Research

Parents Say Tech is Mostly Good; the Count is Out on Social Networking

Parents worry more about maintaining their kids' privacy of personal information than they do about their children's performance in school, social relationships, health, technology use or behavior. In a list of parental concerns, only personal safety of the child ranked higher than privacy (75 percent vs. 67 percent). The concerns about privacy grow as the child gets older; whereas 61 percent of parents with a child six to nine are concerned, that rises to 72 percent among parents of 14- to 17-year olds.

Yet, among those families whose children have access to technology, only four in 10 parents have turned off the location setting (40 percent) or the data (37 percent) on the child's mobile device. Two thirds (62 percent) of parents of device-equipped children have required that they be accepted as a friend or follower on the child's social network sites.

Those results surfaced in a survey performed for the Family Online Safety Institute, an organization of corporations such as Disney, Microsoft, Google, Verizon, Twitter, Facebook and AT&T that have a stake in the digital practices of their customers. This fall, a research firm hired by the institute surveyed 589 parents of kids aged six to 17 who access the Internet. It also held three focus group in Pennsylvania, each focused on a different age range. The objective was to explore how parents view the role technology plays in their child's life, how informed they feel about what their children do online and how they oversee their child's use of online technology.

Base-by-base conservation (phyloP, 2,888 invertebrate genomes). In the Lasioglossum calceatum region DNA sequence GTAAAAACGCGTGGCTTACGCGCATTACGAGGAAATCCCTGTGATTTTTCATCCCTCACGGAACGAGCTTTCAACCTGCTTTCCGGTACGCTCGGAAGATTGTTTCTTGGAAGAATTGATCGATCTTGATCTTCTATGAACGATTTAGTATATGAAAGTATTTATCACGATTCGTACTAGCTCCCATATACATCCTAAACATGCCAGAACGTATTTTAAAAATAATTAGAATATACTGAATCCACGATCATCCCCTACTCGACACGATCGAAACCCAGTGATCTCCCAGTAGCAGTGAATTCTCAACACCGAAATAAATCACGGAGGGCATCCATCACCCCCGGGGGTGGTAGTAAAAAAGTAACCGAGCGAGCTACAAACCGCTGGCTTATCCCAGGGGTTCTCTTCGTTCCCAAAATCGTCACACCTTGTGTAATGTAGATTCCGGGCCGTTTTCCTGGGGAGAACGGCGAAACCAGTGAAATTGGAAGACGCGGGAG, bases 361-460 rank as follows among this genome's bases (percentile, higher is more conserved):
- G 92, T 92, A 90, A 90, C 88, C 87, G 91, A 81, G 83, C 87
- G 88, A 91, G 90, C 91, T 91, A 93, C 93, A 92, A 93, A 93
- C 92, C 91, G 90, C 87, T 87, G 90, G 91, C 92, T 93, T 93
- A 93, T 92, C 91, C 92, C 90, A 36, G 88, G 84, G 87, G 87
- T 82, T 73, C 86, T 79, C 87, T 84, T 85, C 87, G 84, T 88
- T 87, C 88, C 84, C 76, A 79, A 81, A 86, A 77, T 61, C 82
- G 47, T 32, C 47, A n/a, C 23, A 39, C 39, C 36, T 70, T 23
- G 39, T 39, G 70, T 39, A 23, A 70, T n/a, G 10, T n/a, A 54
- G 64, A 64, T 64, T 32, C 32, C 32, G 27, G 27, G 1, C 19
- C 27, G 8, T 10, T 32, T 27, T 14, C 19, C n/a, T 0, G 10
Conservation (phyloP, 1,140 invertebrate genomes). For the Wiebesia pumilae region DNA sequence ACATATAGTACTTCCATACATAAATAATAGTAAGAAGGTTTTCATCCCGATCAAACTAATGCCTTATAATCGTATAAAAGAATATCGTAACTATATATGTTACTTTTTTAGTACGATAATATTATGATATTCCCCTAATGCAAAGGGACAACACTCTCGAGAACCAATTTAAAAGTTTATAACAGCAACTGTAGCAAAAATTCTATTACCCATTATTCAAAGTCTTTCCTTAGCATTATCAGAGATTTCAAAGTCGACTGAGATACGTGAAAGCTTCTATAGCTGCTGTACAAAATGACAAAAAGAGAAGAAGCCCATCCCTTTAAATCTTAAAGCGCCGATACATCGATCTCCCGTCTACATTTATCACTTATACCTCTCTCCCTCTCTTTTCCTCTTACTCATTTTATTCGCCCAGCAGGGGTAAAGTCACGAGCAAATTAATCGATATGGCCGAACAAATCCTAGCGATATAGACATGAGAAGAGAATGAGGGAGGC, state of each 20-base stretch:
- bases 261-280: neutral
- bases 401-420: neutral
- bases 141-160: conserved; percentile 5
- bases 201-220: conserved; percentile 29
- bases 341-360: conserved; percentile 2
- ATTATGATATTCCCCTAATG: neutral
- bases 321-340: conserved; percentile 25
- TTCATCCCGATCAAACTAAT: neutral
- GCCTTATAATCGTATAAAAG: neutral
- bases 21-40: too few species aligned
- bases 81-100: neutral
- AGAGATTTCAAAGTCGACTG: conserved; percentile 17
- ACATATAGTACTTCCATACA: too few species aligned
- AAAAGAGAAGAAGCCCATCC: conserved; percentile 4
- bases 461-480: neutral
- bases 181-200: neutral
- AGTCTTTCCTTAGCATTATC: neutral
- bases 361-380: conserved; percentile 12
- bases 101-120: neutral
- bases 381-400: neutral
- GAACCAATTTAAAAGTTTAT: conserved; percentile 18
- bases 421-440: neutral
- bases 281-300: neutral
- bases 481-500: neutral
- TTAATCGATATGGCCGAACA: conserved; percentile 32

Overall, the researchers found, most parents consider tech to have a positive impact on their children's future.

Overall, the researchers found, most parents consider tech to have a positive impact on their children's future, career and life skills (78 percent) and creativity (64 percent). Almost every respondent (98 percent) said their child's use of technology had a positive effect on their technology skills. Nearly nine in 10 (89 percent) cited the value of the child's ability to research and find information.

However, that sentiment varies depending on how the tech is being used. For example, nearly half of all parents in the survey (47 percent) said that the harm of social media outweighs the benefits; one in four parents (26 percent) said just the opposite; a similar number (27 percent) said the harms and benefits are just about equal. Among parents whose child has a social networking account, they reported that the account was opened around age 11.7 on average; among those whose children aren't on social networking, they expect to allow it at around age 14.2.

Whereas among all parents 59 percent said they feel confident in their ability to keep track of and manage their children's use of technology, that dipped to 49 percent among parents of girls aged 12 to 17.

And if you've ever confiscated a device as a consequence of a child's behavior, know that you are not alone. Three in four parents have done the same, according to the research.

The report, "Parents, Privacy & Technology Use" is available along with a summary and a presentation on the Family Online Safety Institute's site.

About the Author

Dian Schaffhauser is a senior contributing editor for 1105 Media's education publications THE Journal and Campus Technology. She can be reached at dian@dischaffhauser.com or on Twitter @schaffhauser.

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